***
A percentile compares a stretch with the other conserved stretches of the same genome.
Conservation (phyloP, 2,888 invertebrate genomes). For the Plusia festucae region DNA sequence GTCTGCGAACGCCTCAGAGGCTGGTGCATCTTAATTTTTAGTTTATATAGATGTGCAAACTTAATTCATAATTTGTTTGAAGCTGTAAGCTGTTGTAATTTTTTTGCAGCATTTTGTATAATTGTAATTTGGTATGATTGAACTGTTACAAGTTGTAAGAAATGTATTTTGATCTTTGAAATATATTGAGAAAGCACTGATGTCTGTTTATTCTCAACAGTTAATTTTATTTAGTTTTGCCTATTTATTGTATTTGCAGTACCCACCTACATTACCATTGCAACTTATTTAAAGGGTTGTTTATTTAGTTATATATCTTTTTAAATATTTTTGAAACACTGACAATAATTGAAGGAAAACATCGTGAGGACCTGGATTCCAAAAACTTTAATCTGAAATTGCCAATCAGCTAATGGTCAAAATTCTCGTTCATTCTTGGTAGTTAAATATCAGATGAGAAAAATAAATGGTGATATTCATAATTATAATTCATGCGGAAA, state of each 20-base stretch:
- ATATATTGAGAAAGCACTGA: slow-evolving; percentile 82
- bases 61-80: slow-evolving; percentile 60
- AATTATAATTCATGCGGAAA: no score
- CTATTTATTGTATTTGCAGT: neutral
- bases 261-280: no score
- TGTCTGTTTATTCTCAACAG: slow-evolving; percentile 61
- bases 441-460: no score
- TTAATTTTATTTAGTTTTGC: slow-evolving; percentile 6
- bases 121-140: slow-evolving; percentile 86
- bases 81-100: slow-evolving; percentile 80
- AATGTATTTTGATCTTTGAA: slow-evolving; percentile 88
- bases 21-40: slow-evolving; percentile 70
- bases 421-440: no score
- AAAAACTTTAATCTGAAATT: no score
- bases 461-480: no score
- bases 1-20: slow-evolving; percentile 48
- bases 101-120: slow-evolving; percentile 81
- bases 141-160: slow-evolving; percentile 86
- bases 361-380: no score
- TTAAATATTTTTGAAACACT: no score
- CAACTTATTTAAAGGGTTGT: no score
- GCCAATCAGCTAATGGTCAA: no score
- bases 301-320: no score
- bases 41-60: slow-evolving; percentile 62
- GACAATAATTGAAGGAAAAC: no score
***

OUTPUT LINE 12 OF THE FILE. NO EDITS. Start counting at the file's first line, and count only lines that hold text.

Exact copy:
- bases 81-100: slow-evolving; percentile 80